PHILADELPHIA-AREA residents didn't need a Memorial Day barbecue to feel grilled yesterday.
It was both the heat and the humidity that brought on that first taste of real summer weather on a holiday that marks the unofficial beginning of summer.
It felt more like late July than late May, National Weather Service meteorologist Greg Heavener said yesterday. Yet, we've had early heat waves three years in a row.
"Last year the first heat wave came between June 1 and June 5," Heavener said. "And in 2009, we had a heat wave in April, from April 25 to 27."
The National Weather Service office in Mount Holly, N.J., issued a heat advisory for Trenton, Philadelphia and Wilmington yesterday. The advisory also included New Jersey's Camden, Gloucester and Mercer counties and northern Burlington County as well as New Castle County in Delaware and Montgomery, Chester, Bucks and Delaware counties in Pennsylvania.
Under a heat advisory, a period of hot temperatures combined with high humidity can create situations that lead to heat illnesses, said the weather service.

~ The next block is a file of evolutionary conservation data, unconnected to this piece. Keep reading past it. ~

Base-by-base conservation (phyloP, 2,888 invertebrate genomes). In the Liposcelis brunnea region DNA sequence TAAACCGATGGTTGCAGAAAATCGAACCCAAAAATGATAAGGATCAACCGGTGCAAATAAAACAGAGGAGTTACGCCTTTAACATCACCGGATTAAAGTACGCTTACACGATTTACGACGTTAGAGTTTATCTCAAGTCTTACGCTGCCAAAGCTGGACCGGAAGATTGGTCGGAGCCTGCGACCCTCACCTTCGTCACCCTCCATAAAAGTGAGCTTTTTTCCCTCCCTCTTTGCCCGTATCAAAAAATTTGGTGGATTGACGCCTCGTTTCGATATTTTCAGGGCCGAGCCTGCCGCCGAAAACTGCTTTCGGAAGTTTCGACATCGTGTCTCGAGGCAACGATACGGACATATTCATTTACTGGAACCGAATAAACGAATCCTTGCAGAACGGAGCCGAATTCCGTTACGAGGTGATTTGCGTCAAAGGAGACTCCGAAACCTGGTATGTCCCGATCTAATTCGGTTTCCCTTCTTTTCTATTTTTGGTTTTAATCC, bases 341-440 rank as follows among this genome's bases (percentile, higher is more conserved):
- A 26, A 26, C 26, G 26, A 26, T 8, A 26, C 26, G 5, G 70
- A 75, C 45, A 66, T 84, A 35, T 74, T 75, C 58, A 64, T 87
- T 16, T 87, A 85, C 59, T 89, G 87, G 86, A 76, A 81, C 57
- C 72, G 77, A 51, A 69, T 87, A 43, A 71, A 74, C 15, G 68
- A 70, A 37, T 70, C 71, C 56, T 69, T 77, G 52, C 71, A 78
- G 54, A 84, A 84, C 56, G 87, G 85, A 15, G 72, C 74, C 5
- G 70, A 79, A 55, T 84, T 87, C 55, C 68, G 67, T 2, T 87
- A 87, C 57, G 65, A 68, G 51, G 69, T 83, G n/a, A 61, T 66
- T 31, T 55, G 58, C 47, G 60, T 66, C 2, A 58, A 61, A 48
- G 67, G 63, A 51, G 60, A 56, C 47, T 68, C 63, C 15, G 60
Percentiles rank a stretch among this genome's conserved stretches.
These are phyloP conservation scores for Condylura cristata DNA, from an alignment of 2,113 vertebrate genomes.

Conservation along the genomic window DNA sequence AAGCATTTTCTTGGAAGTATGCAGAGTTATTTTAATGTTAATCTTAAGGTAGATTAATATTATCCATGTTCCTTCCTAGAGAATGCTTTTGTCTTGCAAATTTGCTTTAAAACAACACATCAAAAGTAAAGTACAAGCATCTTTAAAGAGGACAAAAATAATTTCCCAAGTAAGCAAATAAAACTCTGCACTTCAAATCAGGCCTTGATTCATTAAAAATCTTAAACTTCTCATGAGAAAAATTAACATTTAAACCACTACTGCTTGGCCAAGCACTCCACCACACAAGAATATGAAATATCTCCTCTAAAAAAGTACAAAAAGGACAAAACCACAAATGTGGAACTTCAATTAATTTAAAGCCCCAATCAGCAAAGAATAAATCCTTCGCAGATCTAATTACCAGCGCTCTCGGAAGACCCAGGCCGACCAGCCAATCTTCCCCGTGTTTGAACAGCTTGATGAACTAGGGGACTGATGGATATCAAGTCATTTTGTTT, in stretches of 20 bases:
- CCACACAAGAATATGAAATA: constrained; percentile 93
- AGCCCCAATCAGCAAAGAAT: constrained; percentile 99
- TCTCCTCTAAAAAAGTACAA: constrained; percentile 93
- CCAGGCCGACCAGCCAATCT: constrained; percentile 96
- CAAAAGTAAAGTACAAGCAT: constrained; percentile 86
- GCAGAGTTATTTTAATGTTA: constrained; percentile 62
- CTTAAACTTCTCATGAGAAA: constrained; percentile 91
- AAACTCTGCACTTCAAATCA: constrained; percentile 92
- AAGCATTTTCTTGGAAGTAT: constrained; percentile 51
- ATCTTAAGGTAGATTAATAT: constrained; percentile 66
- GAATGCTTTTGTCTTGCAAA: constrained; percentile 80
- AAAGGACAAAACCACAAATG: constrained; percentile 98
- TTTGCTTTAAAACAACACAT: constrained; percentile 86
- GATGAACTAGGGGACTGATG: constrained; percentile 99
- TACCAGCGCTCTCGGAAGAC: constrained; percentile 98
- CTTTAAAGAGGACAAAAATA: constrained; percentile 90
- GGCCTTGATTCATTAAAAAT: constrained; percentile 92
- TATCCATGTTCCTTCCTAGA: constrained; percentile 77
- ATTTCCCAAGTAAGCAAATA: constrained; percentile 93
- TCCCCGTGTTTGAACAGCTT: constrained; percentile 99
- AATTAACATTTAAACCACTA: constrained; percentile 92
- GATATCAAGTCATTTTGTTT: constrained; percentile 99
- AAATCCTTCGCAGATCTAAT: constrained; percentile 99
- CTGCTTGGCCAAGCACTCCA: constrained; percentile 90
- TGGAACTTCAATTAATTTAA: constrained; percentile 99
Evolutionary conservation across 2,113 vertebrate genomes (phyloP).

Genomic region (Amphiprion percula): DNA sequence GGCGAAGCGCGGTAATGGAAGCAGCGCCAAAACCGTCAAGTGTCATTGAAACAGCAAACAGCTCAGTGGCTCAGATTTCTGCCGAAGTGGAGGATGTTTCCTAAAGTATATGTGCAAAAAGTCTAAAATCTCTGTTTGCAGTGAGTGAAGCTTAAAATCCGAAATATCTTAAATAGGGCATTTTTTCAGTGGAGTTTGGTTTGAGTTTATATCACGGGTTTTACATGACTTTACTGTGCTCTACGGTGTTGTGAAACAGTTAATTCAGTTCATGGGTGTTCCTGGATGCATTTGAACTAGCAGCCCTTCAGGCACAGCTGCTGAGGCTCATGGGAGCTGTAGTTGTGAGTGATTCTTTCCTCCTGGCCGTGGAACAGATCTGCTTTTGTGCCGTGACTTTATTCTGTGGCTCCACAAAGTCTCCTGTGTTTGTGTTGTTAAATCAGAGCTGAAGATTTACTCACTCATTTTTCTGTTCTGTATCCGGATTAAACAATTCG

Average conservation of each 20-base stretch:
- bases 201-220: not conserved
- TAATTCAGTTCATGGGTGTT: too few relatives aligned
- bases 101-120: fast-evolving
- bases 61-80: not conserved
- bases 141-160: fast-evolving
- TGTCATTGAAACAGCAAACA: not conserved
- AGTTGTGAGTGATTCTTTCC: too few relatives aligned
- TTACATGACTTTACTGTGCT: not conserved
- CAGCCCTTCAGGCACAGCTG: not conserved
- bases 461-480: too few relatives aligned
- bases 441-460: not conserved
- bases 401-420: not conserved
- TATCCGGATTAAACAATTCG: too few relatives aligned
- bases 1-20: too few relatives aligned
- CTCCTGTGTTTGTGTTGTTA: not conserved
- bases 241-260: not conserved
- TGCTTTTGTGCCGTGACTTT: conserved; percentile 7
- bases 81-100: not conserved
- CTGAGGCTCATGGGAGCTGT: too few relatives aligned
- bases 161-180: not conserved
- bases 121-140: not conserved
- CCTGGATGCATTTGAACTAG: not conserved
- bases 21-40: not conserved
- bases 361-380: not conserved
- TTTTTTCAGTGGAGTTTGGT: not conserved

Folks who gathered yesterday for picnics, parades and other festivities in Bridesburg, Society Hill, Port Richmond and elsewhere broiled on a mostly sunny day with temperatures in the low 90s.
During an excessive heat advisory, people should drink plenty of fluids, stay in air-conditioned places if possible, stay out of the sun, and check up on elderly relatives and neighbors.
Temperatures are expected to be in the low 90s today and tomorrow. There is a chance of showers and thunderstorms tomorrow and tomorrow night.
On Thursday, there is a chance of showers in the morning, but temperatures are expected to cool off with highs in the low 80s.
Heavener said the heat wave this week is only the second time in 25 years that the Philadelphia region had above-average temperatures in April or May following a La Nina winter.
During a La Nina winter, the surface temperatures are cooler than normal around the equatorial Pacific Ocean, he said.
Although drinking fluids is advised during a heat wave, alcohol doesn't count, Heavener said.